1. 56

  2. 13

    WireGuard landing in the Linux kernel also means that many other amazing applied cryptography technologies will land in the Linux kernel (if partially):

    This also increased the probability for Zinc landing in the kernel at a later time.

    1. 2

      I always forget about Noise, but this is a really cool observation. Hopefully more can be made to use these facilities. Thanks for pointing it out.

    2. 8

      This is very good news. WireGuard appears to be a big step forward in terms of security and maintainability.

      1. 3

        My thoughts exactly. I can see myself using WireGuard much more that I can see myself using some of the existing options, both on my regular machines as well as mobile devices.

        1. 1

          It wasn’t there already?? I’ve assumed that it was merged like back when the hype about it started..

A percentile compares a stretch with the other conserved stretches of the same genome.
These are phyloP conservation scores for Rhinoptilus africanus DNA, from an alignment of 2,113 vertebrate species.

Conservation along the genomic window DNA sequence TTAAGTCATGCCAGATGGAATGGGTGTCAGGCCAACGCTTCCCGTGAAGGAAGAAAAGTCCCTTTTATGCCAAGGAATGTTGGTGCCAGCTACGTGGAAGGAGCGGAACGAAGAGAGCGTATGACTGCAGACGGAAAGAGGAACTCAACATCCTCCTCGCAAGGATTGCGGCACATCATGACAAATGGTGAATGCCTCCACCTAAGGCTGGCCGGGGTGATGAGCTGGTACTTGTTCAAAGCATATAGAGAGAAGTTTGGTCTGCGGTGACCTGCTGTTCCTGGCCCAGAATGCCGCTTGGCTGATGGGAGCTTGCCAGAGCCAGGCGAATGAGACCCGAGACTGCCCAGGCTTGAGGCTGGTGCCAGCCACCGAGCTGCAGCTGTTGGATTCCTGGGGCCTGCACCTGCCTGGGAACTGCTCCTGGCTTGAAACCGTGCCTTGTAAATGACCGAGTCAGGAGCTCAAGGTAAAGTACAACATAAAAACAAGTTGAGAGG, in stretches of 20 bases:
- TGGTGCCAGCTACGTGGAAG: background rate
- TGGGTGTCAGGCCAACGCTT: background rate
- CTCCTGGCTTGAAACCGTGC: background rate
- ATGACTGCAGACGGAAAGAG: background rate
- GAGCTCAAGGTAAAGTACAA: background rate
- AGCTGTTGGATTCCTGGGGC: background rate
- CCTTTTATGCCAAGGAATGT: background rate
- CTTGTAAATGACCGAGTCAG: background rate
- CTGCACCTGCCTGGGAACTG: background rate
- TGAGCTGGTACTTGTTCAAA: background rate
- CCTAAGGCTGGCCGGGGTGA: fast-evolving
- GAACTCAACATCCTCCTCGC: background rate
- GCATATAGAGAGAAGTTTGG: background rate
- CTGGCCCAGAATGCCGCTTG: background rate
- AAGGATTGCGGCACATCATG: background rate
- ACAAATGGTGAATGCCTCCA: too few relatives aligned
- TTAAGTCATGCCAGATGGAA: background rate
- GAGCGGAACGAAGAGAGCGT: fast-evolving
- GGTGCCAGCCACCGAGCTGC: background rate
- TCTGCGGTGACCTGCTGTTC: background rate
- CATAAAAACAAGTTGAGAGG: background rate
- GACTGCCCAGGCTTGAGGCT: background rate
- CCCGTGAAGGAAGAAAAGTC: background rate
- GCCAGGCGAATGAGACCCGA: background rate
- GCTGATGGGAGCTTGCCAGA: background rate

1. 3

            To my knowledge they had quite long arguments about including Zinc in the kernel or not. The author of WireGuard wanted to bring Zinc into the kernel, the kernel maintainers did not want to include it and instead told WireGuard to use the already existing crypto functionality. To my knowledge the agreement now is that they will not bring Zinc into the kernel.

            1. 3

              So Wireguard will require some out of tree module(s) for Zinc, or is Wireguard now using in-tree crypto functionality instead of Zinc?

              1. 4

                Some parts of Zinc were adopted in to the kernel, and some parts of Wireguard were updated to use the existing kernel APIs: https://www.phoronix.com/scan.php?page=news_item&px=Crypto-API-Doing-Some-Zinc

                1. 1

                  Oh, thanks for finding/sharing that! Seems like a good compromise.